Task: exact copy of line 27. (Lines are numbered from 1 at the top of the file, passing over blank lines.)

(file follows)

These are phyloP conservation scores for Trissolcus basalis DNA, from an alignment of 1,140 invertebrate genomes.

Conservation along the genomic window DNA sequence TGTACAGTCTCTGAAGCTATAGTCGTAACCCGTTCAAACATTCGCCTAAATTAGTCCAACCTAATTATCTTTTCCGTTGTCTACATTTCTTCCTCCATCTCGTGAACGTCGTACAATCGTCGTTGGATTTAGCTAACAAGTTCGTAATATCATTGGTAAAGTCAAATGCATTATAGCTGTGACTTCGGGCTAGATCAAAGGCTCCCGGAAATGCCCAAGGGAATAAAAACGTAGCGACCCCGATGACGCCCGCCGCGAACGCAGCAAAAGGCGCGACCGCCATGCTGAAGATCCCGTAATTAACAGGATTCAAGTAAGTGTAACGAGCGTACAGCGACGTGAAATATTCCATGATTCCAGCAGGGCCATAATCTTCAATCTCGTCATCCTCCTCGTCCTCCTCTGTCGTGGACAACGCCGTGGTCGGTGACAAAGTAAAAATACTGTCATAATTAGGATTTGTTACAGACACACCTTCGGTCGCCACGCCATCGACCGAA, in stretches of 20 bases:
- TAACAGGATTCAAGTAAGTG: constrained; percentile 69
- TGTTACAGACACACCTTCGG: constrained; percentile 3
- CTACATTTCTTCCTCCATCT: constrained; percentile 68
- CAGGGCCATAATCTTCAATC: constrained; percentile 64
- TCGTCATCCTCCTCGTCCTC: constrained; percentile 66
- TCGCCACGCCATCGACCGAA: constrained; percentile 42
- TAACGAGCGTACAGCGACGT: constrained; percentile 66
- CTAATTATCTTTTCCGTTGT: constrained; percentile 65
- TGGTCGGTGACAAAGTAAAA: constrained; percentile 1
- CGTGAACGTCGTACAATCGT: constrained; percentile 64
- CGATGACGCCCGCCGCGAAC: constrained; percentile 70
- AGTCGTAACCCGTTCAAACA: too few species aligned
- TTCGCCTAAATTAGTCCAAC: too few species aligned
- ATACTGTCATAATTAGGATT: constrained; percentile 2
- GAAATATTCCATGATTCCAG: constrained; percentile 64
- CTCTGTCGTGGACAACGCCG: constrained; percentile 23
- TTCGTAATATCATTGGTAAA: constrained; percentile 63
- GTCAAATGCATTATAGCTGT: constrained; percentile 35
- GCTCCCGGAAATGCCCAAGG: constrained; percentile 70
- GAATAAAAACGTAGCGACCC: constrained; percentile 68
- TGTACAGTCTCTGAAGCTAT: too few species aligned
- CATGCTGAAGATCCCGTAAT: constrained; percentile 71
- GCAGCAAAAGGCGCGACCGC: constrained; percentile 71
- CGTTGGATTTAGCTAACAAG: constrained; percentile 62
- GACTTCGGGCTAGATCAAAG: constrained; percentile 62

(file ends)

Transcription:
- GACTTCGGGCTAGATCAAAG: constrained; percentile 62